autonomy of EU legal order
To arbitrate or not to arbitrate versus Member States after PL Holding? An EU law perspective on intra-EU investment arbitration in the post-BITs era
Chiara Cellerino (Università degli Studi di Genova) 1. The judgement of the Court of Justice of the European Union (CJEU) in PL Holding v. Poland, delivered on 26 October 2021, is the latest in a series of decisions relating to the incompatibility of intra-EU investment arbitration with the principle of
EU law is alive and healthy: the Achmea case and a happy good-bye to intra-EU bilateral investment treaties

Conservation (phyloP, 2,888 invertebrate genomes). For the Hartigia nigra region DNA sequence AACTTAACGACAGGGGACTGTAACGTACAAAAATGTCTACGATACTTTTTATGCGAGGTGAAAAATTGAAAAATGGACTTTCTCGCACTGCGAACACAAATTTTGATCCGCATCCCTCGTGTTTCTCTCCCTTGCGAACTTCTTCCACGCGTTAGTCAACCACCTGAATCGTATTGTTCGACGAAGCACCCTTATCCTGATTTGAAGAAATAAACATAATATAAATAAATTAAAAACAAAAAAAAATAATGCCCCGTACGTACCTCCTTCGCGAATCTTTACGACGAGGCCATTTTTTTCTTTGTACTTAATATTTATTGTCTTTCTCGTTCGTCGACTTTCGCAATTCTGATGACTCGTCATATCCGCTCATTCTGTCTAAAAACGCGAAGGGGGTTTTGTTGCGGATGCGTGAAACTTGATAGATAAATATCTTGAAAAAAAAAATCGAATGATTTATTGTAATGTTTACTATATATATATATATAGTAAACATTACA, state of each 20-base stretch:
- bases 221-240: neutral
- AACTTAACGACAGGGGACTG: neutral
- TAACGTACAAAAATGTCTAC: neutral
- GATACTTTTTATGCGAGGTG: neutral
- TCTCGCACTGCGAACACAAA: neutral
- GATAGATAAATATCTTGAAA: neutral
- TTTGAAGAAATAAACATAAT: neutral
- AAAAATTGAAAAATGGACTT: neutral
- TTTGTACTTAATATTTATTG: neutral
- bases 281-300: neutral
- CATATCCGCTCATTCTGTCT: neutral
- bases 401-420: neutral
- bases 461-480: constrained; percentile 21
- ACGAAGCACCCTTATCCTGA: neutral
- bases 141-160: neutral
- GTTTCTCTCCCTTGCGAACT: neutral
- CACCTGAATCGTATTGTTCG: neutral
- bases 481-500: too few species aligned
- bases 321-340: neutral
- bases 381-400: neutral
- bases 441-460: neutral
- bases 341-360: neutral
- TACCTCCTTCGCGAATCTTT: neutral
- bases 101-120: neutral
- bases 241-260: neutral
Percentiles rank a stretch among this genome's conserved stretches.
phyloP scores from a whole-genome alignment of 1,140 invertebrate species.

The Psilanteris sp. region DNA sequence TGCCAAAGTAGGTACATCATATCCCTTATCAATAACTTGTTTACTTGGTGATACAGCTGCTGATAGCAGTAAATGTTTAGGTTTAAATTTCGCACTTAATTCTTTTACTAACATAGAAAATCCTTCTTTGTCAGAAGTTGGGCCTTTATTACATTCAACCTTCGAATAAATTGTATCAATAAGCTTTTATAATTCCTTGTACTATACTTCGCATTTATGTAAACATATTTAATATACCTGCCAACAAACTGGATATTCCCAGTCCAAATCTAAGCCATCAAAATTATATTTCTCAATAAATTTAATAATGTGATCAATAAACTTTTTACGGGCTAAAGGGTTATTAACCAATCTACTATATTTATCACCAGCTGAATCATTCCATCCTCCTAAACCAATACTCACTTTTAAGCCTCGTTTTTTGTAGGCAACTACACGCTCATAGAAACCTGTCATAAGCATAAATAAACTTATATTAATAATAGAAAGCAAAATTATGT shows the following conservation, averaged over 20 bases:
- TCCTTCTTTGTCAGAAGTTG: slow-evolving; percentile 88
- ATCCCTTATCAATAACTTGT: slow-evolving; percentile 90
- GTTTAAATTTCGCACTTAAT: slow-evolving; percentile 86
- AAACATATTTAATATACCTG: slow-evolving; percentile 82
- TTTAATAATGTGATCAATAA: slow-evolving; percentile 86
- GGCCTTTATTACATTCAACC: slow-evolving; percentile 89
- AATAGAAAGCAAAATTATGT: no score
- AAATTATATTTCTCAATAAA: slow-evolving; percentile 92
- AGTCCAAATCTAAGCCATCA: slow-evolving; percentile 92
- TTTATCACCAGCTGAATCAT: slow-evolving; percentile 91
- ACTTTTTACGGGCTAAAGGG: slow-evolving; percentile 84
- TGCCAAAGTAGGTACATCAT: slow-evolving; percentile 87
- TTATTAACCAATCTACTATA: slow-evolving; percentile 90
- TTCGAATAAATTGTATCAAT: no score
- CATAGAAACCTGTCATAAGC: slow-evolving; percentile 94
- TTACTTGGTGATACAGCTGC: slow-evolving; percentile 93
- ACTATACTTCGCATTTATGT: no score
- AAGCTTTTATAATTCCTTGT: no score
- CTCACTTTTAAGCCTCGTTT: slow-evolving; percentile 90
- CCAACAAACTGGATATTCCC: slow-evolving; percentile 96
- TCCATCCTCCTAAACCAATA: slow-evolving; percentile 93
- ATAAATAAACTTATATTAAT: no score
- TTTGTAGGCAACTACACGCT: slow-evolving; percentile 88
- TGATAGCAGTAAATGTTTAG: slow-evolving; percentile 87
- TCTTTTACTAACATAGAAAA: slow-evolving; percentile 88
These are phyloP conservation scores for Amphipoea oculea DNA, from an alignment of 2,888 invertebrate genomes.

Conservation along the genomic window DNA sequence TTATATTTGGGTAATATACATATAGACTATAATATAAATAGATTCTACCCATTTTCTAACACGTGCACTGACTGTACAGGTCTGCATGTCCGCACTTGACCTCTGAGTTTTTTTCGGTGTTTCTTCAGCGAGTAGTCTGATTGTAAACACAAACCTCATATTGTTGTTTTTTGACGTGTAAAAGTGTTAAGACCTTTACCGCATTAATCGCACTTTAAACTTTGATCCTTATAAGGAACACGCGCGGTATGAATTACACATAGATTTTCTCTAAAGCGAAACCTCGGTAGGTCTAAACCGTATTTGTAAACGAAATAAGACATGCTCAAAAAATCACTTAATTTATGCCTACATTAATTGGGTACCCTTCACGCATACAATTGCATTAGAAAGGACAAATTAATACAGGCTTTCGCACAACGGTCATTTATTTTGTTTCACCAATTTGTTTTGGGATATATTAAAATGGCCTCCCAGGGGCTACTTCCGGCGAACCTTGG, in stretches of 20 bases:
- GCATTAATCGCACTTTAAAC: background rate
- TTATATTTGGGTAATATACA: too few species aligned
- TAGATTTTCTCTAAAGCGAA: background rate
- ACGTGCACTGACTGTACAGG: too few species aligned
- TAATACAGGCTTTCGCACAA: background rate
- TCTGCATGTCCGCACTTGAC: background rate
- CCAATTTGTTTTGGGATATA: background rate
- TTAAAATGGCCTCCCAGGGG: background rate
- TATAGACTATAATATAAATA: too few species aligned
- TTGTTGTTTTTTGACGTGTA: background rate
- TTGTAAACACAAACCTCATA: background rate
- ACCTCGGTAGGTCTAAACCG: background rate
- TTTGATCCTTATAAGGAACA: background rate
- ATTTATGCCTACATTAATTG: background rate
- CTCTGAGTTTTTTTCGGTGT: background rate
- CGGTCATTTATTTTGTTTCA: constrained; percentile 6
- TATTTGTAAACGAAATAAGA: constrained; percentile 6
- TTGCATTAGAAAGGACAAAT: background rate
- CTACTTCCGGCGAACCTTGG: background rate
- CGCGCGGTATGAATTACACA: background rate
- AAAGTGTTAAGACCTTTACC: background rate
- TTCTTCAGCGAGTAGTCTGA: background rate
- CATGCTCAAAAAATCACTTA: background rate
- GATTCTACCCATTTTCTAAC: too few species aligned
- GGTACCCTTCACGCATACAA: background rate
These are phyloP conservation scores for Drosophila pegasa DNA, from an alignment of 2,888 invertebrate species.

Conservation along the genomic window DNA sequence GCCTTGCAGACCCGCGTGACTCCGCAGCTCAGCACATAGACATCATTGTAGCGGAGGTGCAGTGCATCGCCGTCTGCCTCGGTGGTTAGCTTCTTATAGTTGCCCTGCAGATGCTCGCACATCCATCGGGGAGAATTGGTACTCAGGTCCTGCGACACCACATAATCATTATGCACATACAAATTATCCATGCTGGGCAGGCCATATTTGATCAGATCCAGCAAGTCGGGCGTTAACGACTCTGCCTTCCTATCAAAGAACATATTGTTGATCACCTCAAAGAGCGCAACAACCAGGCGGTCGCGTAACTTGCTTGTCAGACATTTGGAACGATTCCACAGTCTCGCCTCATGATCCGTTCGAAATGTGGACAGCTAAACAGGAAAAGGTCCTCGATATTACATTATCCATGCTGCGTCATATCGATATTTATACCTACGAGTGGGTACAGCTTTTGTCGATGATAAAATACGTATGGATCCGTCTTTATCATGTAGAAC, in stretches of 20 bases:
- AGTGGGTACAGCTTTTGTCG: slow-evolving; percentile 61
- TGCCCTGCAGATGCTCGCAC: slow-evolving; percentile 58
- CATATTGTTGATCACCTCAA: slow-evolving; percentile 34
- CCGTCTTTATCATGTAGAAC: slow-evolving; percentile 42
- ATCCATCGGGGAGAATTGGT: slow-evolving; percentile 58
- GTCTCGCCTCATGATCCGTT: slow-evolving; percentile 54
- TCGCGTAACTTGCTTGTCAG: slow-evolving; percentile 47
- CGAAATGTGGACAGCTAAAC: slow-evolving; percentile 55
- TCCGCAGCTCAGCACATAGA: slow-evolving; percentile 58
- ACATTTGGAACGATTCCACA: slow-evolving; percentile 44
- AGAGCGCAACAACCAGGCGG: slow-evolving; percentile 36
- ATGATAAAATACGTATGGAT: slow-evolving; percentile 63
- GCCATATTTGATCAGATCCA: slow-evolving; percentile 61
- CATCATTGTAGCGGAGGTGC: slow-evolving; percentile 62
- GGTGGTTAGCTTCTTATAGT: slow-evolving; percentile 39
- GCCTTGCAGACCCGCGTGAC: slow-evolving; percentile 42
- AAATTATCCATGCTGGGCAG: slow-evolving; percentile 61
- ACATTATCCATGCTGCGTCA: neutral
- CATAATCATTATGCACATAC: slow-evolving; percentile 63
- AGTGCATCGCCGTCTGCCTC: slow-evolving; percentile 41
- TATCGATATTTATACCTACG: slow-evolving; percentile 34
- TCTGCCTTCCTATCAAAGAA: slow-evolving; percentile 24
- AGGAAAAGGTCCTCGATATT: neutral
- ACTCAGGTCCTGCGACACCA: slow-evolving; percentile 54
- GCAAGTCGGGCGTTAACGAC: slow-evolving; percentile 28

There can be little doubt that the long-awaited judgment of the Court of Justice in the Achmea case delivered on 6 March (Case C-284/16, Slovak Republik v. Achmea BV) gives the last word on the (even longer) debated issue relating to the (in)compatibility of intra-EU investment bilateral investment treaties (BITs) with the EU legal order. In particular, in sharp contrast with the Opinion of AG Wathelet, the Court does not hesitate to state that an arbitration tribunal established under a BIT between two Member States «call[s] into question not only the principle of mutual trust between Member States but also the preservation of the particular nature of the law established by the Treaties, ensured by the preliminary ruling procedure provided for in article 267 TFEU, and is not therefore compatible with the principle of sincere cooperation» (para. 58). The judgment is certainly to be welcome, it will have important consequences on the future of the intra-EU investment agenda, and may have some impact also on the extra-EU investment agenda (see infra, § 5). It finally clarifies a series of important legal questions which had often been raised in the last decade before investment arbitration tribunals seized under relevant intra-EU BITs or under the Energy Charter Treaty, that probably lacked an adequate EU law perspective.